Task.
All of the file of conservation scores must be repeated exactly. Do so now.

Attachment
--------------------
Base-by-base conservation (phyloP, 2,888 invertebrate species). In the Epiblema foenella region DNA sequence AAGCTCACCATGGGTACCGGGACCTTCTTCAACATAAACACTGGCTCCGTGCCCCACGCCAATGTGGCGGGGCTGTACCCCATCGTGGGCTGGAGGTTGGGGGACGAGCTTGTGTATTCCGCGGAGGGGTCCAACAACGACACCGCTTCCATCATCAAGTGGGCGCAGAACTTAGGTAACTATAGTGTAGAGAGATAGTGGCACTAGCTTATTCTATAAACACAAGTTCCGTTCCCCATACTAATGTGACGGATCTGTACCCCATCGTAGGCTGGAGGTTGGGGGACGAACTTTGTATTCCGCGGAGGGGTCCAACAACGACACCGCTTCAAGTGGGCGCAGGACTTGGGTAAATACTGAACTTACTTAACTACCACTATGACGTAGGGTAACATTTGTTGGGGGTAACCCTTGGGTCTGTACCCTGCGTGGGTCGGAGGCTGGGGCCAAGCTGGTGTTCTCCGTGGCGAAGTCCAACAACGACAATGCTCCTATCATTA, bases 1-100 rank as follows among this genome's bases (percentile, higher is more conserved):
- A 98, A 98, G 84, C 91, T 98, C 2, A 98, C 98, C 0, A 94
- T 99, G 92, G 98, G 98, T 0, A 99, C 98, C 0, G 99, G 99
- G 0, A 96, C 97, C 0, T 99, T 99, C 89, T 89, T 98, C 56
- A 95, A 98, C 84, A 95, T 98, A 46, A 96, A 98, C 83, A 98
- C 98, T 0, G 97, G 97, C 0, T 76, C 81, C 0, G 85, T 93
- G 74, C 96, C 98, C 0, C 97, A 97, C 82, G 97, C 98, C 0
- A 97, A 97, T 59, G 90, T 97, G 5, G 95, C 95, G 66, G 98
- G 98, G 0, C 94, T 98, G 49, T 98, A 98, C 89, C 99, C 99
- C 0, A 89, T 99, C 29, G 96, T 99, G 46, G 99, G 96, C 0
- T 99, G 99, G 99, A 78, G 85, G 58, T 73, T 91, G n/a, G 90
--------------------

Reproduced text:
Base-by-base conservation (phyloP, 2,888 invertebrate species). In the Epiblema foenella region DNA sequence AAGCTCACCATGGGTACCGGGACCTTCTTCAACATAAACACTGGCTCCGTGCCCCACGCCAATGTGGCGGGGCTGTACCCCATCGTGGGCTGGAGGTTGGGGGACGAGCTTGTGTATTCCGCGGAGGGGTCCAACAACGACACCGCTTCCATCATCAAGTGGGCGCAGAACTTAGGTAACTATAGTGTAGAGAGATAGTGGCACTAGCTTATTCTATAAACACAAGTTCCGTTCCCCATACTAATGTGACGGATCTGTACCCCATCGTAGGCTGGAGGTTGGGGGACGAACTTTGTATTCCGCGGAGGGGTCCAACAACGACACCGCTTCAAGTGGGCGCAGGACTTGGGTAAATACTGAACTTACTTAACTACCACTATGACGTAGGGTAACATTTGTTGGGGGTAACCCTTGGGTCTGTACCCTGCGTGGGTCGGAGGCTGGGGCCAAGCTGGTGTTCTCCGTGGCGAAGTCCAACAACGACAATGCTCCTATCATTA, bases 1-100 rank as follows among this genome's bases (percentile, higher is more conserved):
- A 98, A 98, G 84, C 91, T 98, C 2, A 98, C 98, C 0, A 94
- T 99, G 92, G 98, G 98, T 0, A 99, C 98, C 0, G 99, G 99
- G 0, A 96, C 97, C 0, T 99, T 99, C 89, T 89, T 98, C 56
- A 95, A 98, C 84, A 95, T 98, A 46, A 96, A 98, C 83, A 98
- C 98, T 0, G 97, G 97, C 0, T 76, C 81, C 0, G 85, T 93
- G 74, C 96, C 98, C 0, C 97, A 97, C 82, G 97, C 98, C 0
- A 97, A 97, T 59, G 90, T 97, G 5, G 95, C 95, G 66, G 98
- G 98, G 0, C 94, T 98, G 49, T 98, A 98, C 89, C 99, C 99
- C 0, A 89, T 99, C 29, G 96, T 99, G 46, G 99, G 96, C 0
- T 99, G 99, G 99, A 78, G 85, G 58, T 73, T 91, G n/a, G 90